april 3rd & 4th

they might be giants

@ the paradise

visit tourfilter for more shows

Sunday, December 10, 2006

Mp3s: David Lynch at the Brattle

First, an admission, and I don't think too many people who aren't married to me know this: I was a total Twin Peaks geek. I don't just mean your average "love the show, bummed when it got cancelled" fan... there are no small amount of those. No, in 1991 I wasn't just a card-carrying member of "C.O.O.P." (Citizens Opposed to the Offing of Peaks)... I was, in fact, the Vermont chapter president. Seriously. I actually sat in a hallway of UVM's Billings Student Center and collected signatures, bundling them up to send to David Lynch's production company, who would send them on to the network. Go ahead, picture it and laugh a little inside, as if you aren't already.

Now, keep in mind, this was back in the early 'net days, when fans communed through Usenet and email discussion lists, when we sat in front of monochrome monitors and sent amber-texted messages through what may have been an actual series of tubes. When Twin Peaks was put on hiatus and in danger of disappearing during its second season, C.O.O.P. chapters started popping up all over the country, with members petitioning, spreading the word, organizing fan-events and letter-writing campaigns. I ended up, by default, becoming my state's lead representative, and I wasn't alone... my fellow volunteers might even be out there reading this. Don't worry, I won't out any of you... you can do that yourself in the comments (I'm looking at you, Mr. Vice President).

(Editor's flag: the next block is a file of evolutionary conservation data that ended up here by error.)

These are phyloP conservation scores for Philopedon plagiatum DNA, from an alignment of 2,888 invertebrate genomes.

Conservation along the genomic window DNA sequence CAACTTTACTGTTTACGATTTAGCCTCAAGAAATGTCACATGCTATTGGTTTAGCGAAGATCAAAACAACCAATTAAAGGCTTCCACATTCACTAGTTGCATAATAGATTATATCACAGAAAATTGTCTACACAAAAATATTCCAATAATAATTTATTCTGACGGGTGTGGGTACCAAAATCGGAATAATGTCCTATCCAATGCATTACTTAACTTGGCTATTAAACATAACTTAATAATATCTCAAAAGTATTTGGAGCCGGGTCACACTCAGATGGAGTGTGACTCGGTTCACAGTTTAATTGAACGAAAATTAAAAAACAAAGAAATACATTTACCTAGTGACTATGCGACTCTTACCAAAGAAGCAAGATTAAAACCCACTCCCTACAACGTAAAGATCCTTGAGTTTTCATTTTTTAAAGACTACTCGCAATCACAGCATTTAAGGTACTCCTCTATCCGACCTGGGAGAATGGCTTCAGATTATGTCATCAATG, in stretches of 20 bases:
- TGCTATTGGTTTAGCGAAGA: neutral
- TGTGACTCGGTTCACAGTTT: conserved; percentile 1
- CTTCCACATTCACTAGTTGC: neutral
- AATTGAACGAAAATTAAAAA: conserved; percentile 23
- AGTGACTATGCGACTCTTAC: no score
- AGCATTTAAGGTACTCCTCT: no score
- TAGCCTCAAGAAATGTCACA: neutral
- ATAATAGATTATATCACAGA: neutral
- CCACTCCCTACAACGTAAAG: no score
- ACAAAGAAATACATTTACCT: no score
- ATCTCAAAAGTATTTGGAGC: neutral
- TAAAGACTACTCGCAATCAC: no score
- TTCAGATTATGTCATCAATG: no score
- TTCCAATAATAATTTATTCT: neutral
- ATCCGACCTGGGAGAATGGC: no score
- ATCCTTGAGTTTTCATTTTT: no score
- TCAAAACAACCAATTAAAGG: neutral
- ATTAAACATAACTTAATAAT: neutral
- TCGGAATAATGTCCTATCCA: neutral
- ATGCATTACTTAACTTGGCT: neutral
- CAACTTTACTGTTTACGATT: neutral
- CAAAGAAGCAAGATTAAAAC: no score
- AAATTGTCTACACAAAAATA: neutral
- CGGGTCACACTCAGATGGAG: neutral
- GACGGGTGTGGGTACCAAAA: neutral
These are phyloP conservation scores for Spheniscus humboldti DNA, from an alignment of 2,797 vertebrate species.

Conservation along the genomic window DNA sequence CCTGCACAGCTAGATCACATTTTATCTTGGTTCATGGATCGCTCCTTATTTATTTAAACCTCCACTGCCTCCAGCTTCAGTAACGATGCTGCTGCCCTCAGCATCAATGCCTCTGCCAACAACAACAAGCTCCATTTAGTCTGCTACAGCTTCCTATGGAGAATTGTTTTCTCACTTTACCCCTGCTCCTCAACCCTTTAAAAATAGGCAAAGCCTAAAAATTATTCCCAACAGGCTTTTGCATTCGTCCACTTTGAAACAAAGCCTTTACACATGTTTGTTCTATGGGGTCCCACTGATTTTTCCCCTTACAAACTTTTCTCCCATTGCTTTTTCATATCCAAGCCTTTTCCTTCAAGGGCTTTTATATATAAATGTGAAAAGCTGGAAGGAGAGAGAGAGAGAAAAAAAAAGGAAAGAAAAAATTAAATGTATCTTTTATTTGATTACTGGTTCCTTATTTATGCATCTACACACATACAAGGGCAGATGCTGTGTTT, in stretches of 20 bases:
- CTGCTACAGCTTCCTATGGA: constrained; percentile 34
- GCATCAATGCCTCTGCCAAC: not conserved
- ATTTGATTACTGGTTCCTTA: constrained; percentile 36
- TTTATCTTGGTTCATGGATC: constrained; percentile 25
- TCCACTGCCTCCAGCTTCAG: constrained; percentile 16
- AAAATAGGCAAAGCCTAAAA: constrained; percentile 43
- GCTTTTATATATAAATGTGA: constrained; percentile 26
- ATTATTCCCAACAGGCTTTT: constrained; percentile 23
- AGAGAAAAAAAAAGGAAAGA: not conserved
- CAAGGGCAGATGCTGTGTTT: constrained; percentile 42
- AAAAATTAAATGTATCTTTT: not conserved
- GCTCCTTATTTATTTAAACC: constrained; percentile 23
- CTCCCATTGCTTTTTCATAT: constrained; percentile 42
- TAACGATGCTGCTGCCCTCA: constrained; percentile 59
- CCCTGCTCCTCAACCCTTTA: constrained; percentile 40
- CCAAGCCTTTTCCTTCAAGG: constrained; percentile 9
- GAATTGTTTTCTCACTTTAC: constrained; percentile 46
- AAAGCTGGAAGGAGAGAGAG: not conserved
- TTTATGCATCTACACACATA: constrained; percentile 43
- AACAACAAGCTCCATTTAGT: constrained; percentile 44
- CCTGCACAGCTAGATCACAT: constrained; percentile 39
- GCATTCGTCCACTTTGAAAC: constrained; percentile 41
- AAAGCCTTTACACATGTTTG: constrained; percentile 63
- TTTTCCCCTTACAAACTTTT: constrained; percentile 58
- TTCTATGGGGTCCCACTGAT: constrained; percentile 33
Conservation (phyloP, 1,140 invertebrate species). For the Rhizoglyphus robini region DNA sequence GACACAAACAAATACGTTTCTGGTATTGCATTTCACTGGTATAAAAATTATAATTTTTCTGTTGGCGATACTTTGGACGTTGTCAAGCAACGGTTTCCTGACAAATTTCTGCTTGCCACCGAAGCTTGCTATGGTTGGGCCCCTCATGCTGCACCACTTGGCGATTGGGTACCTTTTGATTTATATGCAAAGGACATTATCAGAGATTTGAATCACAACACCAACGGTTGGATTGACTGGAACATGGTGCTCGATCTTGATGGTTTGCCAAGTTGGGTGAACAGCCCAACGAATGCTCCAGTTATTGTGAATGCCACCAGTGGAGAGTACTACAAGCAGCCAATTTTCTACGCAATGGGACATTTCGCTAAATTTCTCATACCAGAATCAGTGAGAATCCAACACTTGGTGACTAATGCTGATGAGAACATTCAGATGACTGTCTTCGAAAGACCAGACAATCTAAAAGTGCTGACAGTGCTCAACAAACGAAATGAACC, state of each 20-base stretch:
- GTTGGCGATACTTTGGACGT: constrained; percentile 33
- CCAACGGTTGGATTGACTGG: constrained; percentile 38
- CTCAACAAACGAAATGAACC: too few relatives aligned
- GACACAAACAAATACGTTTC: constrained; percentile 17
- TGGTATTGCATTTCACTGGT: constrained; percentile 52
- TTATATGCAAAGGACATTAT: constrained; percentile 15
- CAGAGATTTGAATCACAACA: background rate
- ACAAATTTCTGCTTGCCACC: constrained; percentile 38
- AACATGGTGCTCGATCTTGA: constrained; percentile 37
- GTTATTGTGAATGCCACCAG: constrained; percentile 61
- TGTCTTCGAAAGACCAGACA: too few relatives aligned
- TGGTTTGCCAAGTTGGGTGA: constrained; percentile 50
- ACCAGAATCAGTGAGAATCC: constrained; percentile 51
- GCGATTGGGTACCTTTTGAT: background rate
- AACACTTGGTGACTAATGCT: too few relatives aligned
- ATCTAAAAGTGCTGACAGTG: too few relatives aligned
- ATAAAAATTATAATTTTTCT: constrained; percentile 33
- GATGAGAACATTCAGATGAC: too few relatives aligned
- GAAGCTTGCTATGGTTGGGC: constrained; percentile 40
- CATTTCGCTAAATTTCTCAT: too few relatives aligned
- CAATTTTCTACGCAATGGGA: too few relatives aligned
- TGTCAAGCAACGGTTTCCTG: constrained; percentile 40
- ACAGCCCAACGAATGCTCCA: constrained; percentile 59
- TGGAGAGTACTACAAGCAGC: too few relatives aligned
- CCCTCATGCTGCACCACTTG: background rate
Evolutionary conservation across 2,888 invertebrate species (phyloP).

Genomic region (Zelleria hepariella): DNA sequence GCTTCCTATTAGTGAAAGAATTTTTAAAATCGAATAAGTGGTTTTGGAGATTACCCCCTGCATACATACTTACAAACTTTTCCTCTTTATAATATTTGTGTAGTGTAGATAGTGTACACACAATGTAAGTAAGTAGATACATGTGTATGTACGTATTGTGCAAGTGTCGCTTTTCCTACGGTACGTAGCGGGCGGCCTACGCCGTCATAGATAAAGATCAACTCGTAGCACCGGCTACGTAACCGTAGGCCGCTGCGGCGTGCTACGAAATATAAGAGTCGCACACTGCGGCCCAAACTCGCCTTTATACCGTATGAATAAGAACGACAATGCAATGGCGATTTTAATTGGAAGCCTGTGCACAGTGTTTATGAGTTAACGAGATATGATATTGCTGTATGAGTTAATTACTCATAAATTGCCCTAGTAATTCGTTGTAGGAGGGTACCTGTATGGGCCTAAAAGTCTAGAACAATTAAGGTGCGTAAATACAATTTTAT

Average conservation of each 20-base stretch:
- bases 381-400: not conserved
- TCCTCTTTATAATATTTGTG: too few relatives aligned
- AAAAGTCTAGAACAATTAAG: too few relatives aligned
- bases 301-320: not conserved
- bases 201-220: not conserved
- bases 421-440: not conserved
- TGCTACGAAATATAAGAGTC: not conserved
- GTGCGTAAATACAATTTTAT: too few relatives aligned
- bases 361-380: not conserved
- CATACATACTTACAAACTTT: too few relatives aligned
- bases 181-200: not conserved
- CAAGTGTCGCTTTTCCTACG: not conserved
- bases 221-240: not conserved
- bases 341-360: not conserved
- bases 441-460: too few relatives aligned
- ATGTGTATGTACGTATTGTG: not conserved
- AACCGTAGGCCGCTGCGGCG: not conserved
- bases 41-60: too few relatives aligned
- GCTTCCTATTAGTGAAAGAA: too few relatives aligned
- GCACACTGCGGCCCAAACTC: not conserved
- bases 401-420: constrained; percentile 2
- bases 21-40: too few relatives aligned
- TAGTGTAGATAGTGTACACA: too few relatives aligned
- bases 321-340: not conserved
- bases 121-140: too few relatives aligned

Weird thing was, all that effort actually paid off, at least for a little while. ABC listened and brought the show back for six more episodes, just enough to finish off that shaky second season, but no more. The follow-up-that-wasn't of a film, "Fire Walk With Me", answered none of the hanging questions from the series, most importantly: "How's Annie?!".